We looked at how to keep the teams' systems secure and saw opportunities to improve security, outlined below.
My personal worry, coming new into this environment and already having a digital footprint, is being protected from having my name known by constituents who can perhaps then seek me out. I don’t know whether that’s a valid worry or not. That’s a cause of concern for me.
I’m afraid to say that I was caught by a malicious email. I opened what looked like a genuine link and had to send to computer away to be rebuilt at PDS. It looked like a completely plausible bill or invoice that I should have addressed, so I opened it. It was dealt with very quickly and with minimal fuss, but it just shows that, you know, it can happen to any one of us, and it can look entirely plausible.
MPs and their teams work with official and sensitive data, and benefit from clear guidance and understanding of good practice. In our work with them, we discussed:
We identified basic steps to get right:
There are also both physical and virtual security risks for MPs and their staff.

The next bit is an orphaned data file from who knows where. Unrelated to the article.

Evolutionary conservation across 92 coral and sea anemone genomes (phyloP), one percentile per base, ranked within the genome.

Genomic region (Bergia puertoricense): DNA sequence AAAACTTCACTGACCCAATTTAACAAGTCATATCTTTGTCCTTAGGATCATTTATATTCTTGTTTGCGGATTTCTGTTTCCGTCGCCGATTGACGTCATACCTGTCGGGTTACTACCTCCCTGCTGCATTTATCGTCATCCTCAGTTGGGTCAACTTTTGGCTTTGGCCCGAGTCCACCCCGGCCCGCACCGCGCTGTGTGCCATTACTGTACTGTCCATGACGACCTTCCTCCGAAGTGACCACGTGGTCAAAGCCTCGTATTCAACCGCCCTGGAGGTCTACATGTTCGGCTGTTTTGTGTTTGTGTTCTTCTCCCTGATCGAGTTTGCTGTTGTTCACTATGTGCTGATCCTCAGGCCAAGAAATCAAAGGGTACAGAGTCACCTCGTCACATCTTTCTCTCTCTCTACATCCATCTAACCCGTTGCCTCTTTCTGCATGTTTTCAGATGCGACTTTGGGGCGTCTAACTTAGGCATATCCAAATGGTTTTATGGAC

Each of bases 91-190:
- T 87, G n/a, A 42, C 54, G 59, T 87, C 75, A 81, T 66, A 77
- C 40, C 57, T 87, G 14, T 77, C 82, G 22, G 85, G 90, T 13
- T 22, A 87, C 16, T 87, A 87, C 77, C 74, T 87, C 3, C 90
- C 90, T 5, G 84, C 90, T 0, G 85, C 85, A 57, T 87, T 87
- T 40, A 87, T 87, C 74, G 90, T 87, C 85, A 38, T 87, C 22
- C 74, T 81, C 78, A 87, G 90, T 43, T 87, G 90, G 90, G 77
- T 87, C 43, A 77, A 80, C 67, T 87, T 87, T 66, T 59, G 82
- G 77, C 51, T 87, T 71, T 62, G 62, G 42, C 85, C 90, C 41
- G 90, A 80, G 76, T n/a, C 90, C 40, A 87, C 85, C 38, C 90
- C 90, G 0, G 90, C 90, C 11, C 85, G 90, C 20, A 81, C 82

MPs and their staff frequently deal with citizens who the NHS, Job Centre or local authority can no longer deal with due to dangerous or threatening behaviour. As well as trolling, several of our MPs received threatening messages while we were in their offices and we worked with their teams to ensure they had processes in place to deal with trolls and report any threats to the Serjeant at Arms and the police.
Some of our caseworkers felt at risk of online stalking from unstable clients so we helped them audit their web and social media presence so that they could feel happy that they weren’t involuntarily opening themselves up to unnecessary risks through over sharing of personal details online.